Though authorities in Britain are not alone in comparison with counterparts in other western states, in terms of failing to follow through on talk of shielding care homes, a study from the London School of Economics has put the number of Covid-19 deaths among care home residents in England and Wales at 22,000, more than double the official estimate.
Claim: There was a suggestion the chief medical officer should inject Johnson with Covid-19 virus on live TV
Cummings made the claim in the context of how he said Johnson viewed the virus, regarding it as a “scare story” akin to swine flu, a global influenza outbreak in 2009 and 2010.
Downing Street has declined to deny the claim. The prime minister’s spokesperson said: “I don’t plan to get into various allegations and claims that have been made today.”
Verdict: Hard to prove either way
Claim: A preoccupation with a story about the prime ministerial dog distracted the government
On 12 March last year, Cummings claims, he tried to warn Johnson of “big problems coming”, but the government was preoccupied with other issues including a story about the prime ministerial dog, Dilyn. “The prime minister’s girlfriend was going completely crackers about this story and demanding that the press office deal with that,” he said.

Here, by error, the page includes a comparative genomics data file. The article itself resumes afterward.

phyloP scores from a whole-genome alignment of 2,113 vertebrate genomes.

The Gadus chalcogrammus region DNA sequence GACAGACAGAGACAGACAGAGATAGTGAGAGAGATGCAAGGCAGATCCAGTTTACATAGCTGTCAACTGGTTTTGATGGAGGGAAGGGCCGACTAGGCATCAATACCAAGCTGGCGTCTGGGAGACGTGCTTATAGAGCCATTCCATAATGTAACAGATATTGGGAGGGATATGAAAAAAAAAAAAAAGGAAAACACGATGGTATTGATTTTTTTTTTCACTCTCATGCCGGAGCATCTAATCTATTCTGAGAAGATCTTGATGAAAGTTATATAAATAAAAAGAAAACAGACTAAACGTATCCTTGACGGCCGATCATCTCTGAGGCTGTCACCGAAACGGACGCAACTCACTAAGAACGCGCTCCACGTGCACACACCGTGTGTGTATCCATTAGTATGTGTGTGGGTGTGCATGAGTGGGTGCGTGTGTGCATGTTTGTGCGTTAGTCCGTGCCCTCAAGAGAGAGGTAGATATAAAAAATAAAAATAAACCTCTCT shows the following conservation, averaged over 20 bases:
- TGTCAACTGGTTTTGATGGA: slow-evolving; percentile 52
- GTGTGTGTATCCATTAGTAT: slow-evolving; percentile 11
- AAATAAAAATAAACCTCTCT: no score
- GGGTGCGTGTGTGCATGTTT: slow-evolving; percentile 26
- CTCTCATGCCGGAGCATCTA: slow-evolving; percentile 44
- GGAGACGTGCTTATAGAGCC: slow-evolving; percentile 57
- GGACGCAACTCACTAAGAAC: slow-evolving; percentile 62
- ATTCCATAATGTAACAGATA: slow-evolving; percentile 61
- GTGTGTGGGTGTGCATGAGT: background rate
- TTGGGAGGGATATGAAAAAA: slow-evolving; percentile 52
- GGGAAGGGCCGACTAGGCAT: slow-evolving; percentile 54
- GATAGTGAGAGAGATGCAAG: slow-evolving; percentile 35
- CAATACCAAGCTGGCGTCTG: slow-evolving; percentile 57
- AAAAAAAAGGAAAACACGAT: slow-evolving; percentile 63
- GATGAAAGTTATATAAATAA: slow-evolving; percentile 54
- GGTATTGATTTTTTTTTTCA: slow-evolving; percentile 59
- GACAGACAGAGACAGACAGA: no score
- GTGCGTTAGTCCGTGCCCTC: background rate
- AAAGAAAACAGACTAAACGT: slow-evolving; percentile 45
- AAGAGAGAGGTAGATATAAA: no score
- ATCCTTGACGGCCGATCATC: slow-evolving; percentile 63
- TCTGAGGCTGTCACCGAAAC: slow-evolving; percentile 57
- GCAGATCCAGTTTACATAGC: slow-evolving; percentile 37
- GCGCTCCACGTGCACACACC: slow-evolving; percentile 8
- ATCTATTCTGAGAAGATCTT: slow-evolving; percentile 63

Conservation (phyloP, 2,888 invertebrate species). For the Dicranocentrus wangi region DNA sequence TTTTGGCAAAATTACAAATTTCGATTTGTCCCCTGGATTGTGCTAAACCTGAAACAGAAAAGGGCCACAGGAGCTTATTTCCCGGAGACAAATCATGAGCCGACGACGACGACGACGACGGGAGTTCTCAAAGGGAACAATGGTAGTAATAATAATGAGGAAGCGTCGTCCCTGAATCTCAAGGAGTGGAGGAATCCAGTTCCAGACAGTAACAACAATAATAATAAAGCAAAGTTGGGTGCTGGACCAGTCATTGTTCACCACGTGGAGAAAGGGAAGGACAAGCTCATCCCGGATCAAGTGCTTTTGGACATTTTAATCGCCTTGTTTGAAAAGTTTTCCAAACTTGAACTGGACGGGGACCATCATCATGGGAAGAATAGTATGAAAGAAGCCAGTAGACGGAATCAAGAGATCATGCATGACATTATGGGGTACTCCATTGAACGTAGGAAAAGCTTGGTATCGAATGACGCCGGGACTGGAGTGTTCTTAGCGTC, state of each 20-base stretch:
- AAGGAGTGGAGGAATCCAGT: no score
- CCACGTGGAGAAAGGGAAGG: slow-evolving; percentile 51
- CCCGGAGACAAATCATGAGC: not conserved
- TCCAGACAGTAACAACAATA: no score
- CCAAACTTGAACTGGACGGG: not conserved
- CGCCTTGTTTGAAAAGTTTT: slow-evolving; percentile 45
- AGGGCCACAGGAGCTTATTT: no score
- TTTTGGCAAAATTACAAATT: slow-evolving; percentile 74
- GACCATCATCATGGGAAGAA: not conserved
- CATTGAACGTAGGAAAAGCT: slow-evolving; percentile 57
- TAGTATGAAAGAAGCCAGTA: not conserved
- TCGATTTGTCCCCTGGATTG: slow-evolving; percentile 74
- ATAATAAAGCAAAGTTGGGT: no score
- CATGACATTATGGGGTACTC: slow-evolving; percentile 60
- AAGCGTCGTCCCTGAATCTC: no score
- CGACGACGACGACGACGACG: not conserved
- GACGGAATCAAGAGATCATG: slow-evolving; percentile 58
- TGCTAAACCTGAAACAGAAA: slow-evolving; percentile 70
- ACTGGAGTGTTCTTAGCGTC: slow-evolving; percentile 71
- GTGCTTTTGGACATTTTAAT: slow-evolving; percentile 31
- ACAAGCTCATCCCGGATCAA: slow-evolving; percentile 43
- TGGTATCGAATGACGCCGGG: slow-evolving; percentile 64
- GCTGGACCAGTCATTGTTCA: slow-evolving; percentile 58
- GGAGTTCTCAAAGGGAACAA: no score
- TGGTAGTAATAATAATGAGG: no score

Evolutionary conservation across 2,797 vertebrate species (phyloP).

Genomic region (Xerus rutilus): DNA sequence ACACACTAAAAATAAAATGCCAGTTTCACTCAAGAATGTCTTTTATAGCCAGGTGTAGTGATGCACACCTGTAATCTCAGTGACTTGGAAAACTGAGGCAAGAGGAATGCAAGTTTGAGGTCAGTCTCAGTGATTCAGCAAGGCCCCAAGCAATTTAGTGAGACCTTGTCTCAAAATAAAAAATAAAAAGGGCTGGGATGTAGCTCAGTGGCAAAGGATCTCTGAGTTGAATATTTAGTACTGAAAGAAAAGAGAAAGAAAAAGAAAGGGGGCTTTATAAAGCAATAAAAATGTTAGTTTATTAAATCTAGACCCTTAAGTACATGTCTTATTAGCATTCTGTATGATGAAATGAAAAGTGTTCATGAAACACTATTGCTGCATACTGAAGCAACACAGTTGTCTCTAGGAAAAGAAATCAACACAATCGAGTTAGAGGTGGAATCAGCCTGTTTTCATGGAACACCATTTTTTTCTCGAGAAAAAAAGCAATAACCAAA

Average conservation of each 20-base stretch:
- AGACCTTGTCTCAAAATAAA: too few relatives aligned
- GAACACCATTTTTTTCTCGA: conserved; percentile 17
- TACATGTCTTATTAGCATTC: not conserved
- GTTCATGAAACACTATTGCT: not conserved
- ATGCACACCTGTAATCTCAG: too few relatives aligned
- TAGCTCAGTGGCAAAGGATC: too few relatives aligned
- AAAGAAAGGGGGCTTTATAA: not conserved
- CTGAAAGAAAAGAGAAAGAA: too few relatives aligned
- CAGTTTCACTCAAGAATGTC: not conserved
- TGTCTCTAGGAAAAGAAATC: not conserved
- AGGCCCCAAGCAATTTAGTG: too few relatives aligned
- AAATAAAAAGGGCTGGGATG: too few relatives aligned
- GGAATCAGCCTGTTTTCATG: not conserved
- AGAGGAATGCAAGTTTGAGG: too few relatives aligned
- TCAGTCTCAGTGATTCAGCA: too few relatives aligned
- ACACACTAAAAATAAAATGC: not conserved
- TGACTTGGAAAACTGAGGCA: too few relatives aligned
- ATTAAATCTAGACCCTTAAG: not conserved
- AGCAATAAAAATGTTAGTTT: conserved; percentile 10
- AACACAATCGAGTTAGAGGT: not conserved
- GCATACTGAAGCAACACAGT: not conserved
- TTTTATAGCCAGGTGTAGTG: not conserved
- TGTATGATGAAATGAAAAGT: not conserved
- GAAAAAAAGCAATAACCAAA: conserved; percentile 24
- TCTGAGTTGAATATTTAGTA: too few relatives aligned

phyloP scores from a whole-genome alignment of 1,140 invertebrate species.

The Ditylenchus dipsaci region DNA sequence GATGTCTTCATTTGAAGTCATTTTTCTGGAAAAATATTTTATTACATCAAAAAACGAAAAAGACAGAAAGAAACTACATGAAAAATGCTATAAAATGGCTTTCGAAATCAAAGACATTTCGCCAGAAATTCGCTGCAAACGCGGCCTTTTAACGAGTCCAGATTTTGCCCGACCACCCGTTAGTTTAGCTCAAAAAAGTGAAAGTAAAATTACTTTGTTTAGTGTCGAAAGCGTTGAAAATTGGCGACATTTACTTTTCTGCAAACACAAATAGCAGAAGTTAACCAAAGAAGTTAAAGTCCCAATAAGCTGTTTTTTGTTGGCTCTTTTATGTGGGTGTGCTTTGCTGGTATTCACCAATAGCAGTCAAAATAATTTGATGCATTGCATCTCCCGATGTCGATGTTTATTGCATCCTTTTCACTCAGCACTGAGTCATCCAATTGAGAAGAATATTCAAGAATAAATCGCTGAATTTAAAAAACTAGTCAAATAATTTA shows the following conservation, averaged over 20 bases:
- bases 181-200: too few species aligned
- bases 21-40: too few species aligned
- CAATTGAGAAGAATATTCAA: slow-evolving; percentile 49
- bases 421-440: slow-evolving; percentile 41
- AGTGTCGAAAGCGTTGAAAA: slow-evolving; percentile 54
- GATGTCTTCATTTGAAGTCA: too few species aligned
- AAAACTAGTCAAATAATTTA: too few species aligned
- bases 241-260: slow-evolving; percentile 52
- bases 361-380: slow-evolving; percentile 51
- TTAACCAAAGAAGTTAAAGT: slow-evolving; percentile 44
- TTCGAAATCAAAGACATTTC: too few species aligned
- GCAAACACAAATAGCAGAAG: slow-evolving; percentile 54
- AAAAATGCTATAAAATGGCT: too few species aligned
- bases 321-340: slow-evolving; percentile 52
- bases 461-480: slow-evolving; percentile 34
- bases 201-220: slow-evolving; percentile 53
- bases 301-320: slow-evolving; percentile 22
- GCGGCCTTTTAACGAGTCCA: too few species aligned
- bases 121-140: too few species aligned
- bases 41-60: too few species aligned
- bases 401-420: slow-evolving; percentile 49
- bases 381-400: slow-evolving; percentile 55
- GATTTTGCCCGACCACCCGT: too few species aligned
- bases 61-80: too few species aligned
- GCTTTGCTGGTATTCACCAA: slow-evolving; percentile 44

A story claiming that the Jack Russell cross adopted by Johnson and Carrie Symonds could be quietly rehomed before the couple had their first child appeared in the Times on 11 March.
Unless Cummings is suggesting the government continued to worry about the story a day after it first appeared, when it was covered by other outlets, then the anecdote doesn’t quite work.
Verdict: Date doesn’t quite match
Claim: Johnson said he would rather see ‘bodies pile high’
Cummings told MPs he heard the remark being made in the prime minister’s study immediately after he had taken the decision to impose a new lockdown at the end of October. The prime minister has strongly denied saying the phrase, describing the reports as “total rubbish”.
The claim has been reported by other sources including the BBC, with the claim attributed to multiple sources.
The Daily Mail also reported an unnamed source as claiming the prime minister said at a Downing Street meeting in October: “No more fucking lockdowns – let the bodies pile high in their thousands.”
Verdict: Not proven. But also not disproven